In many ways, the Juárez Market on Avenida 16 de Septiembre was the emblematic microcosm of the economic impact of violence and insecurity in Ciudad Juárez.
The once-thriving tourist destination on the edge of the city’s downtown was already suffering a historic decline when the hard ripples of 9-11 struck the borderland, triggering a U.S. security clampdown that led to three- or four-hour waits for people crossing back over to neighboring El Paso, Texas.
The violence of 2008-2012 was almost the nail in the coffin for the Juárez Market. For many years the sprawling indoor-outdoor venue of curios and candy stands, artesanías and typical Mexican-food eateries sported a desolate look, eking by in a ghost-like state virtually devoid of customers and staffed by scattered vendors and anxious-looking waiters hanging on by their fingertips.
So on a recent Sunday swing by the market, Frontera NorteSur was somewhat surprised to see most of the tables on the outdoor dining patio occupied by customers enjoying lunch.
“Now there are many tables,” said a satisfied Nelly Castillo, proprietor of the Apolo Café, one of several restaurants open for service at the Juárez Market. Castillo credited a good deal of the uptick in business to a bus parked on Avenida 16 de Septiembre, the Turibus Juárez.
Launched last May as a new and privately-owned tourism enterprise, the bus whisks visitors to several sites around the border city, including the Juárez Market, for a ticket price in pesos the equivalent of about six bucks. Roberto Cano, Turibus Juarez trip coordinator, said the company also offers special day-trips to Samalayuca, a rural Chihuahua town situated about 30 minutes from Juarez, for about $25.
The excursion includes a meal and tastings of sotol, an agave-sourced spirit commercialized in Samalayuca, Cano said.
In an interview with FNS, Cano said Turibus Juárez has attracted clients from Mexico, the United States, New Zealand, Australia and Germany. But the lion’s share of his company’s business, he explained, comes from U.S. immigration policies. The U.S. Consulate in Juárez is a mandatory stop for Mexican nationals from all over the country completing the bureaucratic procedures necessary for U.S. residence; many people pass days or even weeks in the city waiting for their proper papers.
For people with time on their hands, the Turibus Juárez beckons. “The majority of (customers) are from the consulate,” Cano said. “We go to the hotels and pick them up.”
Every 15 evenings, Turibus Juárez offers another special tour that includes the Juárez Market, he continued.
“We are telling people the myths and legends of Juárez,” Cano said about the evening jaunts to the market. “It’s a little dark, with ghosts… it’s completely dark and scary,” he added, with appropriate music to boot.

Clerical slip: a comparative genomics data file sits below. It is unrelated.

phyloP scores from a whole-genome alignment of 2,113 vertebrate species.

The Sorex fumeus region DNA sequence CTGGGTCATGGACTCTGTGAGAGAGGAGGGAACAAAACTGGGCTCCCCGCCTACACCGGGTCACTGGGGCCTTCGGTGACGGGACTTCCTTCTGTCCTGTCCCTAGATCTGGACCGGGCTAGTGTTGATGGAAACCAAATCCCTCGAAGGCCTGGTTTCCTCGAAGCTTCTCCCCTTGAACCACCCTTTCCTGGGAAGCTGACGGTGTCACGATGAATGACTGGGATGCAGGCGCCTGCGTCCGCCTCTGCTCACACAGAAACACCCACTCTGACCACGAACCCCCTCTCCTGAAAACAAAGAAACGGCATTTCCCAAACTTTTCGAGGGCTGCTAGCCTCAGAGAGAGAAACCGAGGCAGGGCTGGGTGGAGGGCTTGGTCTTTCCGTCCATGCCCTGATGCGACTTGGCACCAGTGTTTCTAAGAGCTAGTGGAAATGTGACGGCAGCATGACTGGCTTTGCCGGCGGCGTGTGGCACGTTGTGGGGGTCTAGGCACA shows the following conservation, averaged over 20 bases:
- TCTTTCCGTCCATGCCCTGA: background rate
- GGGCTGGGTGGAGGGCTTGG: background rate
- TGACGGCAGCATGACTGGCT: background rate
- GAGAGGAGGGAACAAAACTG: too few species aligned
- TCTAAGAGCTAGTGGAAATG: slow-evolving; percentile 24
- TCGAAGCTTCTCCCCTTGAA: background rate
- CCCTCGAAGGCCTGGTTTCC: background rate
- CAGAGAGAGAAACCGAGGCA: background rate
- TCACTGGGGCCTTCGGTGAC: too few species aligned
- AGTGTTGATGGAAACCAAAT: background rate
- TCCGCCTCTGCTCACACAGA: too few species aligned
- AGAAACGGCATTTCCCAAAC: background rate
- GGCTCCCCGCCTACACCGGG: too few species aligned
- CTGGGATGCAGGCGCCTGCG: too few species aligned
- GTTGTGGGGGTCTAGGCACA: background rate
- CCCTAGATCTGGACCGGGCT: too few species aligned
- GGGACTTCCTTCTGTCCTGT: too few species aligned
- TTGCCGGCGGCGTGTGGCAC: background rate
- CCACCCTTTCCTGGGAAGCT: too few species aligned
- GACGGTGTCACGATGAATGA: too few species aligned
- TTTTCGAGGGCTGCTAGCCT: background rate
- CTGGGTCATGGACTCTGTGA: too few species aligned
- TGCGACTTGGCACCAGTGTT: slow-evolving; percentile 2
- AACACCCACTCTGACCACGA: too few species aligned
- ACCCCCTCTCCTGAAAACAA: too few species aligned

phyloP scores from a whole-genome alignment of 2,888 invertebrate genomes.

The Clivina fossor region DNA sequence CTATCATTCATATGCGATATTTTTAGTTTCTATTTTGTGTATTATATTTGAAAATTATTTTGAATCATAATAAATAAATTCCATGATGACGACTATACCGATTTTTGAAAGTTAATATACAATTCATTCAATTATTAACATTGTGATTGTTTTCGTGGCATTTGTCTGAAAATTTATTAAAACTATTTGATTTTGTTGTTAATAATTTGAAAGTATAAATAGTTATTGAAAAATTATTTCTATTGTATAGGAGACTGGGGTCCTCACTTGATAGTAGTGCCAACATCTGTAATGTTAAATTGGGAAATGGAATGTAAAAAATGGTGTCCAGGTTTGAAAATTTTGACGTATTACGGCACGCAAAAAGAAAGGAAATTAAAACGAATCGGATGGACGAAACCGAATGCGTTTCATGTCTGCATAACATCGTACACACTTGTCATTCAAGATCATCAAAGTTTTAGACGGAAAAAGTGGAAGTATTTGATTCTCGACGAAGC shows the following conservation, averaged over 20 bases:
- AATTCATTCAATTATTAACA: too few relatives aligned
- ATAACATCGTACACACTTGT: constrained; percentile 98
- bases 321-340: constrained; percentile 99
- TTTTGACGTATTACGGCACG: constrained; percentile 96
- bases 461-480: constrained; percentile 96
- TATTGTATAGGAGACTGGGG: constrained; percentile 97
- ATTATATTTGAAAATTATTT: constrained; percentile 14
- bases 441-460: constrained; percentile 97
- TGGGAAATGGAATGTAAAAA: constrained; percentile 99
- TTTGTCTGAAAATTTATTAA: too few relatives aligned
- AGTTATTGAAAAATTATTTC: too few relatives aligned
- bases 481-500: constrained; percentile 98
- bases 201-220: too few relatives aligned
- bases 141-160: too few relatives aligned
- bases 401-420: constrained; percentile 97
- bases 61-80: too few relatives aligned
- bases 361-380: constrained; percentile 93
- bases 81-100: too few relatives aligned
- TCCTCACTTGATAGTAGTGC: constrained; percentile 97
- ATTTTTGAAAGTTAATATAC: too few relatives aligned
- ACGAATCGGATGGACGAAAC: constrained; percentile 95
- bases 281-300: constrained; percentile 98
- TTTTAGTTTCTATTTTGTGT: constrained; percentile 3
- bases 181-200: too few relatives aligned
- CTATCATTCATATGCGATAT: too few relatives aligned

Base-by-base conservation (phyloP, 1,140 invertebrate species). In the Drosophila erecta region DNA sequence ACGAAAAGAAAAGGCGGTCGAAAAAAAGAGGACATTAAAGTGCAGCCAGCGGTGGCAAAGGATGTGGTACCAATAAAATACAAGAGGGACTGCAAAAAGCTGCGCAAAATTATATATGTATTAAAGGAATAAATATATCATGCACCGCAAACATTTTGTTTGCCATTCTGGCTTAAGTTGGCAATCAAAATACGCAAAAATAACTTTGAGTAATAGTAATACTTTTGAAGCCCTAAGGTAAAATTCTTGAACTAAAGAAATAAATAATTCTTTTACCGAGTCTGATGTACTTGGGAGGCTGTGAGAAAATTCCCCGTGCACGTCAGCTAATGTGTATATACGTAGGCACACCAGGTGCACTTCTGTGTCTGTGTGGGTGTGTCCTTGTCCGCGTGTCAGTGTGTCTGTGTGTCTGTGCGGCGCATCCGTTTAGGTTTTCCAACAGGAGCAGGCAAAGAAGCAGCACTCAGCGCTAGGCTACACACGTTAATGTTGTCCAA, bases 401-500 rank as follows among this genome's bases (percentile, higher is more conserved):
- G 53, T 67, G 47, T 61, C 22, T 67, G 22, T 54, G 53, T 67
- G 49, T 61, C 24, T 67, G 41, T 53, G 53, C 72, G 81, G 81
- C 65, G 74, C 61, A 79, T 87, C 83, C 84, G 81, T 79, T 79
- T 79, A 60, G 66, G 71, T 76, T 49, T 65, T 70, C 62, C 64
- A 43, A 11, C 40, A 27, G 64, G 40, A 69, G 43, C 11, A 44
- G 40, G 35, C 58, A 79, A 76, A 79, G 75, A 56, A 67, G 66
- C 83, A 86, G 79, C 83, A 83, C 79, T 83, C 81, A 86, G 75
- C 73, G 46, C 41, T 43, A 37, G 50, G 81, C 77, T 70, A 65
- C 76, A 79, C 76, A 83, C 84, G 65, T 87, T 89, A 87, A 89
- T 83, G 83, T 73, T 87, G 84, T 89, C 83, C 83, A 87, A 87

The young tourism specialist revealed that two of the myths and legends told to Turibus Juárez’s customers include “La Planchada,” a tale about a creepy nurse who kills kids in the hospital, and “El Loco Polis,” a story about a dead cop whose body contaminates a well underneath city hall from which people drink. “I know it’s gross, but people like it,” Cano laughed.
According to Cano, Turibus Juárez’s regular Tuesday-Sunday trips, escorted by English-speaking guides, leave from the strip mall where the Viva Mexico restaurant is located near the Bridge of the Americas — or the Free Bridge, as it is called in local parlance.
Besides the Juárez Market, the bus stops at the new Plaza de Mexicanidad and several museums, including the Casa de Adobe, the place where Mexican revolutionary and soon-to-be president Francisco Madero sought refuge during the Mexican Revolution more than a century ago.
Looking like the wise aunt of the kitchen, Nelly Castillo sounded relieved at the uptick in business at her Juárez Market restaurant.
“We sold very little, my husband and I,” Castillo said, recalling recent years when the world turned upside down. “We didn’t pay the gas, water or anything, because we couldn’t… we were struggling, struggling.”
Asked why she persisted, Castillo answered that she has 35 years invested with the café and resolved to remain with the familiar. “We said we’re going to stay here and we did. Thanks to God,” she added.
Although violence began declining after 2012, Castillo described 2013 and 2014 as still “difficult” years. This year, however, has been a much better one, the small restaurateur judged. “People are starting to come, not like before, but they are beginning to see things are okay.”
Almost across from the Juarez Market’s Café Apolo stands a rusted jewel of Juárez, the long-closed and crumbling Victoria Theater, now fenced off and reportedly slated for remodeling as part of the overall downtown development marshaled by the state and local governments that is proceeding in stages.
Castillo said she wasn’t privy to the particulars of the overall redevelopment plan, but contended that restoring confidence in would-be visitors is the real key to the recovery of the local downtown area economy.